The color is much more aqua in real life
I didn’t take any in progress photos, since the whole dress basically came together in one afternoon.
I just cut two lengths of fabric (150cm wide) and stitched them together at the sides, felled the seams hemmed the top and bottom, and added some beads at intervals along the upper edge to make for decoration.
And that was that.
Un-belted but finished
The finished dress:
Once one the dressform for photos I realize the fabric had the exact shade as the Statue of Liberty So with a few extra details and some excess fabric I now give you – The Liberty Dress
Challenge: HSM nr 4/2017 – Circles, Squares and Rectangles
What: A Grecian Chiton
How it fit the challenge: The garment’s just two rectangles stitched together.
Pattern: None, used two widths of fabric.
Fabric & Notions: 2,5 m of aqua colored polyester charmouse, thread and perl-buttons for decoration. I also used a brown cotton string to tie around the waist.
How historical accurate: Not much.
The shape and hand stitching is right, but the fabric’s ALL wrong and should have been really thin linnen instead of plastic. 4/10.
Time & cost: It took about 3 hours (all hand-stitching) and since the fabric came from my stash it was basically free ( I think I payed 100 Sek/m (10Usd) for it at one time)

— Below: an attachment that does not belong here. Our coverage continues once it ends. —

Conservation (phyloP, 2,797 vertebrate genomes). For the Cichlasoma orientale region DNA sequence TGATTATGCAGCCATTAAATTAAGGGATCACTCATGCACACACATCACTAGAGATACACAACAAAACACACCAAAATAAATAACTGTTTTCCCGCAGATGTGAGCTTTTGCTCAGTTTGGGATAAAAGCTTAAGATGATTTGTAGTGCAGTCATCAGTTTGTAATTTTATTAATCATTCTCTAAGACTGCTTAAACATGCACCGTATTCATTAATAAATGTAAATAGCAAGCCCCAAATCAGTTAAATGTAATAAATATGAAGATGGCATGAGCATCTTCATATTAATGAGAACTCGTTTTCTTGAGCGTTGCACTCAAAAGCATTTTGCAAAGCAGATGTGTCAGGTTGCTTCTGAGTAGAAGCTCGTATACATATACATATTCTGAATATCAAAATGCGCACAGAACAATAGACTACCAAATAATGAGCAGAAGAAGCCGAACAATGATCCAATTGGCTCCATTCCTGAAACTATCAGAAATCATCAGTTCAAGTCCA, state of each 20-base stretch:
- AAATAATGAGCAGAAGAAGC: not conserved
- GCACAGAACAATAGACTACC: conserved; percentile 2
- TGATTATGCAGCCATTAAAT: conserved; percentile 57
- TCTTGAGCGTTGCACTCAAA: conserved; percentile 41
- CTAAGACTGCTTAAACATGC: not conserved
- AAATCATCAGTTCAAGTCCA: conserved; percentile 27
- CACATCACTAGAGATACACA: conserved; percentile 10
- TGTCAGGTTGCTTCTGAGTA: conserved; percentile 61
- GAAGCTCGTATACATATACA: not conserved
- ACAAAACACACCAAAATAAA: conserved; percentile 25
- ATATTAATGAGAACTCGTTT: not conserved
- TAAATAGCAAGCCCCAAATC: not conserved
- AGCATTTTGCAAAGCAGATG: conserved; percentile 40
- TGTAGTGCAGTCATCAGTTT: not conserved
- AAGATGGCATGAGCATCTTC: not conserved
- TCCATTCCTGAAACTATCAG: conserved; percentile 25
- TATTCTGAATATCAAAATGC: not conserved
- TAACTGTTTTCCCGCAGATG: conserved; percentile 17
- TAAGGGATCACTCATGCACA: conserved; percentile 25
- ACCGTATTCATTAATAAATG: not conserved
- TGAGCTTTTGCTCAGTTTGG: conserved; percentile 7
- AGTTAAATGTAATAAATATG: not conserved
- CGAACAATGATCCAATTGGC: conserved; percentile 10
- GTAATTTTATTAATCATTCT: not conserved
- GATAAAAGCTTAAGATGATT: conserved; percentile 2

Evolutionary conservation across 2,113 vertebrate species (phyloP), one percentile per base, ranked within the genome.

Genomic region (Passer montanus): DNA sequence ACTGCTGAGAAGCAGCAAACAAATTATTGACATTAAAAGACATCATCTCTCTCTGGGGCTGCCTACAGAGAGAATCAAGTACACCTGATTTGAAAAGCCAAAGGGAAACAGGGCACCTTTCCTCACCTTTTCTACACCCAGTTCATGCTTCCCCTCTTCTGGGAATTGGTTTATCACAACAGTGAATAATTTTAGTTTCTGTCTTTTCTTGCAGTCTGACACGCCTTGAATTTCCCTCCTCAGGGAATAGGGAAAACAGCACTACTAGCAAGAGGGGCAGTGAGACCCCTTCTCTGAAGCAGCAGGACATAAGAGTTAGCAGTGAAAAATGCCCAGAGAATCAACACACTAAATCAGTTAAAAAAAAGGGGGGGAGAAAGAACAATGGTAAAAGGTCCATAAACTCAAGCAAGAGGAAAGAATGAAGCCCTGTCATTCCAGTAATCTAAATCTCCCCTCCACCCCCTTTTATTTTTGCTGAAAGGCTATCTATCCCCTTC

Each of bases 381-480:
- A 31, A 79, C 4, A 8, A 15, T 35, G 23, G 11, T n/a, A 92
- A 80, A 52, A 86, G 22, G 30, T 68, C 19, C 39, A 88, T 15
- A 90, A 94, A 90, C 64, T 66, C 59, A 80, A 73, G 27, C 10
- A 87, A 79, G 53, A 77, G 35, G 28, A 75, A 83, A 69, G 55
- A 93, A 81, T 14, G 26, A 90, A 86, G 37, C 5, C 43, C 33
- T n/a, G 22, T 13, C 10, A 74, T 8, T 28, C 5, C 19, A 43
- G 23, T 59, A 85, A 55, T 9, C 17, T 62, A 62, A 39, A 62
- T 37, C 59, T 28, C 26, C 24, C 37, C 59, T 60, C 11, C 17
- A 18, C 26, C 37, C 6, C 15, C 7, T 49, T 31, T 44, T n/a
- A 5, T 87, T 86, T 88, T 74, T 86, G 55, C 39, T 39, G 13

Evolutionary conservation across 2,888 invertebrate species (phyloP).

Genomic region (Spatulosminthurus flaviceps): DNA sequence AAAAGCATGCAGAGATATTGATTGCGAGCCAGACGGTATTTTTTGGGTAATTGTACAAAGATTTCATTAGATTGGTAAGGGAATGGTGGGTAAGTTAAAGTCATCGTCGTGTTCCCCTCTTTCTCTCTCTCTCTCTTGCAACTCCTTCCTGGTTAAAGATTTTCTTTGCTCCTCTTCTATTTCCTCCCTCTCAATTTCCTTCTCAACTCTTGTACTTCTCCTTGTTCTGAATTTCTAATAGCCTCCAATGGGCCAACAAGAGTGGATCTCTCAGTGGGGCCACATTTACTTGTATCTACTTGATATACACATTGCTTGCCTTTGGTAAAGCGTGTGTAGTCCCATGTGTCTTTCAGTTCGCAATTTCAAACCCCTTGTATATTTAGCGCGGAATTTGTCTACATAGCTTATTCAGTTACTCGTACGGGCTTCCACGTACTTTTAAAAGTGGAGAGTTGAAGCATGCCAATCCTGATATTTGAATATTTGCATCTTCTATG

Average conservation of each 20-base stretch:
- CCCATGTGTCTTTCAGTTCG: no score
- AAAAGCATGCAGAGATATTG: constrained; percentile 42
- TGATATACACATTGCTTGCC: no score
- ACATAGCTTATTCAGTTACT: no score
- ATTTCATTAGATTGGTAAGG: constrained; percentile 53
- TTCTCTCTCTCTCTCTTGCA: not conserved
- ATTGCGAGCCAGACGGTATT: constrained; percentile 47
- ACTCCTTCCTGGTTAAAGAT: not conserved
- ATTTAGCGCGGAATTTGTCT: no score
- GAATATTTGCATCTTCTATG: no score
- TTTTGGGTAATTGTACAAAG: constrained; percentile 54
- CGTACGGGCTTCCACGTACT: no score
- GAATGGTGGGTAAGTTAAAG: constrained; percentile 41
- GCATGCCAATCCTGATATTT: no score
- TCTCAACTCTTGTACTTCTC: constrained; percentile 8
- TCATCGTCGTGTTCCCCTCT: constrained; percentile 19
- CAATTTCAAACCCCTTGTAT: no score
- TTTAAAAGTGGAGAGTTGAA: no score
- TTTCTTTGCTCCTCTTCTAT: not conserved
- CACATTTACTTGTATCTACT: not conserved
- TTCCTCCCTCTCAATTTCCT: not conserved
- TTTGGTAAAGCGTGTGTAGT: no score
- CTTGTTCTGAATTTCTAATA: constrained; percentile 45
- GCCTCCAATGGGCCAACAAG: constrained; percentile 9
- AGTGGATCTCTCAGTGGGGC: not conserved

First worn: Late June for photos
Final thoughts: It’s such a basic dress and so simple. Yet I wish I’d had some better fabric for this project. But sometimes you just got to use what you have.
I always find it hard to plan a full year of sewing ni adwance, since so much can happen that will change your creative drift and interest.
So this year I only made plans for the first half of the “Historical sew Monthly“.
But as summer’s now upon us I think it is time to take a new look at the uppcoming challenges, and to try to figure out what I wan’t to create for the ending of this year.